Wednesday, July 8, 2015

Report Demands for Indian Smart City Tech - Self-Drive Cars, Route Planning and Car Sharing Apps

Population increase and congestion in cities is fuelling demand for ‘smart city’ transport technologies among consumers in India, one of the world’s fastest growing economies. According to a new report from the Future Foundation, commissioned by MasterCard, Indians in bigger cities likes Delhi, Mumbai and Chennai feel that the local governments could be doing more to leverage new technology to improve urban transport services.

Traffic congestion and pollution arising from the use of private cars has become unsustainable throughout the country. The provision of real-time travel information will be key factor in encouraging the use of public transport over private. According to the report, 37 per cent of Indians and 34 per cent of Chinese surveyed already use smartphone travel apps at least once a month. In addition, in India, 59 per cent of respondents mentioned that they are using cars less often for journeys. The focus has shifted towards public transport and the success of Bus Rapid Transit (BRT) in Ahmedabad has encouraged other Indian cities to adopt the system. As payments have a critical role to play in BRT system, the respondents acknowledge that contactless payments and innovation in the fare collection system can help ease congestion by incentivizing travel at less busy times.

The report, ‘Connecting Cities - Mobility: Unlocking Potential in Emerging Markets,’ has unveiled that the governments of emerging markets like India are recognizing the importance of data in providing better services, while over half of urban residents are happy to share their user data to improve transport in their city. The report also shows how effected mobile devices can be in aiding more efficient travel, through mobile payment, real-time travel updates or map services. 64 per cent of the respondents from India said they will be interested in a smartphone or tablet app that provided real-time travel updates.

Key Excerpts of the Report:

* Over half of urban residents surveyed are happy to share their user data to improve transport in their city, with Chinese (59%) and Indian (53%) residents most keen.
8% of city residents surveyed in China did not want to share their behavioural data in any circumstances, less than in India (13%) and Brazil (19%).
* Appetite for a service that monitors a travel route and advises on suitable alternative travel options was strongest in India (90%), with Brazil (85%) and China following closely (77%).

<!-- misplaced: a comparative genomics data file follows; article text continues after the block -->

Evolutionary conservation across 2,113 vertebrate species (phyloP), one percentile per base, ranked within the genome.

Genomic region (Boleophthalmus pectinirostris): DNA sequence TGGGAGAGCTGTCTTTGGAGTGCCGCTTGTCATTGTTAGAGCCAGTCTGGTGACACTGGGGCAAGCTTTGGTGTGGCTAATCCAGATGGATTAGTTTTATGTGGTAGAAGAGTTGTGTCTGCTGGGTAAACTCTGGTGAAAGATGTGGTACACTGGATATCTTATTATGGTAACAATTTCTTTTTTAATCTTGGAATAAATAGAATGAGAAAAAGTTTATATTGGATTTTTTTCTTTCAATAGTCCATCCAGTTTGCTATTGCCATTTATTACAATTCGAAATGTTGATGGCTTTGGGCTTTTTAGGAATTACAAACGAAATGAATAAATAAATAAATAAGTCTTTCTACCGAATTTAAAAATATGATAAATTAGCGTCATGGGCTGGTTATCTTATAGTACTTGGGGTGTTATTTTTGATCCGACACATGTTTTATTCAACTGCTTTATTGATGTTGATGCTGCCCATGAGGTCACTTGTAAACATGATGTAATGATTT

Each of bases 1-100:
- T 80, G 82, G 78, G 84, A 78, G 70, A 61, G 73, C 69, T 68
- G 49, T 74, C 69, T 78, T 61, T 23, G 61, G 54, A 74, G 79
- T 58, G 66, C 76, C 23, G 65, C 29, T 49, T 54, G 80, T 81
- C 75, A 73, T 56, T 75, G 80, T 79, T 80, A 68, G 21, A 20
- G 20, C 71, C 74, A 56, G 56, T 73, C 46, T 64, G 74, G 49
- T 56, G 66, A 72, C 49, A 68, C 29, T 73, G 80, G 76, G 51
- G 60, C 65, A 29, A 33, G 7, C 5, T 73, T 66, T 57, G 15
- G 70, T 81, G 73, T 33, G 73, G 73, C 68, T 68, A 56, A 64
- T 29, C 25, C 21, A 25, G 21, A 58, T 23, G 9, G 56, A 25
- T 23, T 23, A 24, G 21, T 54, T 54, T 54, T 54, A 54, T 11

* The use of travel apps is growing rapidly; 37% of Indians and 34% of Chinese surveyed already use smartphone travel apps at least once a month.
Residents in India and China’s biggest cities (Mumbai, Delhi, Chennai, Shanghai, Beijing, and Hong Kong) felt the local governments could be doing more to make improvements to the city using new technology.
There was strong desire in Beijing, Shanghai and Hong Kong for a bike and/or car sharing scheme that can be booked via a smartphone.
There has been a step-change in behaviour across all the markets surveyed, with 65% of respondents in China claiming to have increased walking, cycling and public transport use. 59% in India and Brazil said the same.
* There was strong interest in cars that drive themselves in India (82%), China (77%) and Brazil (73%), as well as cars that can re-program a travel route to avoid congestion.

Commenting on the findings of the report, Vikas Varma, Executive Director, South Asia, MasterCard said, "Indian cities are becoming increasingly congested. To move around and commute with greater ease, Indians have developed an affinity for technology that simplify their lives and provide them access to services. The latest MasterCard report indicates consumers are willing to provide their usage data and information consumption patterns if there is a surety of that data improving everyday transport. Our report shows that people want local governments to take better advantage of technology to improve services. At MasterCard, we believe that an efficient transport system is crucial to a city’s growth and improves ease of living. We hope that the report will encourage governments and transport operators in the country to unlock the power of data when developing new services and adopting technology.”  

IT Software & Development Centre for Danske Bank in Bengaluru

Danske Bank, a European leading financial enterprise and one of the largest banks in Denmark, has established an IT and support services centre in Bengaluru. 

The centre, in collaborated with 
ITC Infotech, is the bank's first service centre in Asia and will provide development and support for its banking services. 

Speaking at a press conference, Jim Ditmore, COO of services and IT group, said, "We are very pleased to work with ITC. There is a need of critical delivery of mobile services and we look to leverage it with this." He also said the bank may look to set up a banking representative office in India in the future, to help serve customers better. 

The bank has hired around 800 people for the Bengaluru centre. The centre can accommodate 1,200 people and more hiring will happen as demand for IT services increases. The company has mostly hired those with MCA and engineering degrees. The Bengaluru centre will aim to provide digital services and better software.   

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